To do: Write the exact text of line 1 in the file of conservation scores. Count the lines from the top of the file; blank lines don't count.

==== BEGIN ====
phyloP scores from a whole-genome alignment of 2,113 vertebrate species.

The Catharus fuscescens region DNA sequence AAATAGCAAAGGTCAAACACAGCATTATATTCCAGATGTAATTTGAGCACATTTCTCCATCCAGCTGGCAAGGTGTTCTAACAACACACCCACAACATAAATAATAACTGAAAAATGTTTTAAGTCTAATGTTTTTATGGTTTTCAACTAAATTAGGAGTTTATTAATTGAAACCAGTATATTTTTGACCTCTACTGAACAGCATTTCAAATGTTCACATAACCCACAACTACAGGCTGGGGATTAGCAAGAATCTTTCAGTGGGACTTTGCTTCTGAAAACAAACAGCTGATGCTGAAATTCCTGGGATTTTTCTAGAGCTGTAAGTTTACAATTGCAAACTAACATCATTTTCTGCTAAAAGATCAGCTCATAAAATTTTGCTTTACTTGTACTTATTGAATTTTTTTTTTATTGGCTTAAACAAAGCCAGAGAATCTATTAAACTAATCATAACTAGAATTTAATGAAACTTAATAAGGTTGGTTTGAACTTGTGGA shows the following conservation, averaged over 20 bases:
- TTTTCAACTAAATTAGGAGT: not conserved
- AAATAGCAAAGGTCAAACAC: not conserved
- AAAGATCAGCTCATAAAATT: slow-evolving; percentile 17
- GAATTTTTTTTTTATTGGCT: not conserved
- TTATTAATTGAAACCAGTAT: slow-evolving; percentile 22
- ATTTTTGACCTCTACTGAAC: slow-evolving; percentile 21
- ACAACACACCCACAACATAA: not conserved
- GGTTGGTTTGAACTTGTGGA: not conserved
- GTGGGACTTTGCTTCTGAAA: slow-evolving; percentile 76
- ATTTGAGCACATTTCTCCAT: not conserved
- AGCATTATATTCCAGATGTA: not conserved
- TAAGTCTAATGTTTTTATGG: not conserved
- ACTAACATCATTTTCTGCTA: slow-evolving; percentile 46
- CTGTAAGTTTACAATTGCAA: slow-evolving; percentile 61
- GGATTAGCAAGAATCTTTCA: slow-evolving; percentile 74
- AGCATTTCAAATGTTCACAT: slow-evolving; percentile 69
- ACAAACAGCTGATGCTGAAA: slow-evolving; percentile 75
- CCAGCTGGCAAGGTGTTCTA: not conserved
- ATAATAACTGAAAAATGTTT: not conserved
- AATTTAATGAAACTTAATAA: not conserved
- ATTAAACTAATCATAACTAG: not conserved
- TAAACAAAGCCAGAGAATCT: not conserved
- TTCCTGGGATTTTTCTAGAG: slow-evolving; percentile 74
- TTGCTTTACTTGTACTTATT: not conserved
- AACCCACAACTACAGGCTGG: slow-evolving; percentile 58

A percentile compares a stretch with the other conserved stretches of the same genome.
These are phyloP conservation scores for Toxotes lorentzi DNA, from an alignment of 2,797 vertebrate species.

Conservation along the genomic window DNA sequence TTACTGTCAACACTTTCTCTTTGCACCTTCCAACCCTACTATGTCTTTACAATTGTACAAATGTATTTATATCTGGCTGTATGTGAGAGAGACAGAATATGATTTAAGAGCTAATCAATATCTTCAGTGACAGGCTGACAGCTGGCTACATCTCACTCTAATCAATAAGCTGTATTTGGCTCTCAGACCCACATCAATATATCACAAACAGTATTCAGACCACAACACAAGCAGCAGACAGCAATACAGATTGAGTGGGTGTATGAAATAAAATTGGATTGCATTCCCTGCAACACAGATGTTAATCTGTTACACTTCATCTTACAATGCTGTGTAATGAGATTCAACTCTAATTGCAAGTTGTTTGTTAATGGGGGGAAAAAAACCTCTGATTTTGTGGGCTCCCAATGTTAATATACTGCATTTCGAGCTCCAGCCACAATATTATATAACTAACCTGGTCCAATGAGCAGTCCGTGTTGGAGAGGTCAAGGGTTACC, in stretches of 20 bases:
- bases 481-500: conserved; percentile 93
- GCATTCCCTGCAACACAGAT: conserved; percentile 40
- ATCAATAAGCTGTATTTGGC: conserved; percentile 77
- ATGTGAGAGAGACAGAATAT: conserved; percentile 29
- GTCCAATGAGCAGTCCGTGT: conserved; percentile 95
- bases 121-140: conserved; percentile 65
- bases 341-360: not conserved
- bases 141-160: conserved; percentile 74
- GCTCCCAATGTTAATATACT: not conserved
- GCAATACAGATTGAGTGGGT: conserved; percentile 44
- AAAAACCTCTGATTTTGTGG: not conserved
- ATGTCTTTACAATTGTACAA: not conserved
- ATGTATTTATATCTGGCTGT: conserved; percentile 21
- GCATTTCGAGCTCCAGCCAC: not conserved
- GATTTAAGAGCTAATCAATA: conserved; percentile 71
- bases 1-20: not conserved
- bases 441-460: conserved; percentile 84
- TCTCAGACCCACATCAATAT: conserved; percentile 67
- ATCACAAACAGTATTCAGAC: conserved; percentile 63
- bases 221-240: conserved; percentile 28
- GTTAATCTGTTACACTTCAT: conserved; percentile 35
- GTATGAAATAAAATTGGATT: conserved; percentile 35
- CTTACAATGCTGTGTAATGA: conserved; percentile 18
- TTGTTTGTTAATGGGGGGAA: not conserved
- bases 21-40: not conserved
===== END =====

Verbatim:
phyloP scores from a whole-genome alignment of 2,113 vertebrate species.